Regents: ‘Great progress’; U of M board tours The Hormel Institute during visit
Published 10:38 am Thursday, November 17, 2016
Members of the Minnesota Board of Regents on Wednesday said citizens here should be proud of the work and progress in cancer research done by The Hormel Institute in Austin.
“This is a gem,” said Dean Johnson, chairman of the Regent board. “People from around the world are here to work.”
And, he added, those people are working with not only their colleagues, but other research scientists in other countries.
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“We ought to be proud of the progress in research being done on various diseases, especially cancer,” he said.
The regents were in town to touch base with the Institute, who collaborates with both the Mayo and the University of Minnesota on cancer research.
Regents regularly visit schools, colleges, research facilities and other outreach centers to which the university is connected. The last time the regents were here was about four years ago, according to recollections from a few of the regents.
“I can feel the excitement” from scientists working to finally cure cancer, especially in the areas of colon and prostate cancer, said Johnson.
“I see such an increased capacity for research, right here in Austin, Minnesota,” he said.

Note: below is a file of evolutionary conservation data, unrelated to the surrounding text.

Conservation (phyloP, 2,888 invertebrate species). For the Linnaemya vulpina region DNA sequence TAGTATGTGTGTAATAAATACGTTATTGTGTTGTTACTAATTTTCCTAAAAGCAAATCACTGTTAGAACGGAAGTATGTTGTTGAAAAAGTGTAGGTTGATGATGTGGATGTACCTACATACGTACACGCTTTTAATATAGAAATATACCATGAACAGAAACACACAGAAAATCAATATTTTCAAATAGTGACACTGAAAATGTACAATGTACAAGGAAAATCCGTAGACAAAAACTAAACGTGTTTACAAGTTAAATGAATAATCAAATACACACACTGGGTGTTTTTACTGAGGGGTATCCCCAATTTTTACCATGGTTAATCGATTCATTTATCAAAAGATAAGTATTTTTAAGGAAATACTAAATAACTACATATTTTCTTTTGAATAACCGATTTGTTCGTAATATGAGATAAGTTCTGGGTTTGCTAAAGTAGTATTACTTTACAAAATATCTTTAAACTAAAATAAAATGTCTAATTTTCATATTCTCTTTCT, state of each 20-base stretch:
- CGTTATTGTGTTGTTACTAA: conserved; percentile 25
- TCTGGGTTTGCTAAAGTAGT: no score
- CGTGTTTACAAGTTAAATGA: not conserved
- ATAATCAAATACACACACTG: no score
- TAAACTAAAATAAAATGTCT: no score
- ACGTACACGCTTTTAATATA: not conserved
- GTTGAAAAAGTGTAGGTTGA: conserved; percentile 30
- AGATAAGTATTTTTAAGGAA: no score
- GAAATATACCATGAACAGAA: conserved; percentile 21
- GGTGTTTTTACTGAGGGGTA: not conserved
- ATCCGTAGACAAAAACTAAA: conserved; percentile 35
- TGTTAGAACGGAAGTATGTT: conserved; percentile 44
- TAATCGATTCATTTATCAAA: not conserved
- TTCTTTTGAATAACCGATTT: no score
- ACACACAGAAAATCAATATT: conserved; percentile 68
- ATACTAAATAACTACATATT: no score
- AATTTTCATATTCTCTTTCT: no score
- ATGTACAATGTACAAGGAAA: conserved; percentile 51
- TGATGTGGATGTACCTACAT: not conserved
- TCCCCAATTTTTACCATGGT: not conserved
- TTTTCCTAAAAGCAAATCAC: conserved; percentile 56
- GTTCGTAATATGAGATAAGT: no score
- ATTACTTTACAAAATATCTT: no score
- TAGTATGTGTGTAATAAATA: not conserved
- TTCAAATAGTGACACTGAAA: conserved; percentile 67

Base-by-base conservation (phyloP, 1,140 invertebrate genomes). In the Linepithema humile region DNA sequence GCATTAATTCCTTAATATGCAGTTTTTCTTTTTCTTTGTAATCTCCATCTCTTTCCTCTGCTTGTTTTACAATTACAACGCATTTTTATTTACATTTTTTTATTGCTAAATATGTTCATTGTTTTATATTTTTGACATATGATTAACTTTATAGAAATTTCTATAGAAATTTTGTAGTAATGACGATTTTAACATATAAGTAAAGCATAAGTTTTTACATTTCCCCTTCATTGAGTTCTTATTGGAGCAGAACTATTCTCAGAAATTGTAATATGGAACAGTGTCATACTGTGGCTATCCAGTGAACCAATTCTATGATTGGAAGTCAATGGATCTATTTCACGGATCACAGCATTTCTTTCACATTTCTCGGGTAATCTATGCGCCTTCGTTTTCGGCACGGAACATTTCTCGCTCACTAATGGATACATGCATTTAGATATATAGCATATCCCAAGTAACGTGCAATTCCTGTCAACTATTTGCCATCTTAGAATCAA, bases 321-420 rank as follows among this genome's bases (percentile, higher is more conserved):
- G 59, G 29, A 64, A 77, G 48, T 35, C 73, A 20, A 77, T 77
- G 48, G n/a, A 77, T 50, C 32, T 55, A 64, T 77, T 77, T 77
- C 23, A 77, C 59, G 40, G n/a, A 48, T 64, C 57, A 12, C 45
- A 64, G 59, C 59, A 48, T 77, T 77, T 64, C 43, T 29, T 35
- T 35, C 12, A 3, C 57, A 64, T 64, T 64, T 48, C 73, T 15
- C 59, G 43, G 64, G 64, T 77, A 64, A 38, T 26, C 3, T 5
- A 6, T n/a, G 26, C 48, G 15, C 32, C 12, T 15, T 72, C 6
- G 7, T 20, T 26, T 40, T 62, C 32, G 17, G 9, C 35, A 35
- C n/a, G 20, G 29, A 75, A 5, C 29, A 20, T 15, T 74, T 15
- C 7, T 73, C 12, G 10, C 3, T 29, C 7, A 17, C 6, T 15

He said the institute sets a good example for other research institutions.
“We cannot operate in silence any longer,” Johnson said. “We are limited in resources, limited in manpower. What is discovered here — or anywhere — should be shared.”
Johnson said that he has felt the emotional pain when losing a loved to cancer. That happened to him when his first wife was taken by the disease.
He said he talks with researchers who tell him they’ve almost cured the disease — but just “almost.”
“We have to find a cure; we will find a cure,” he said. “And it might happen right here in Austin, Minnesota.”
The group began its day in conversation with Dr. Zigang Dong, executive director of the institute. After a few remarks to the media, the seven regents who attended the event took a tour of the facility.
A favorite spot was getting a look at the new $4.23 million cryo-EM microscope, one of the largest microscopes in the U.S. The scope was recently installed and its testing completed.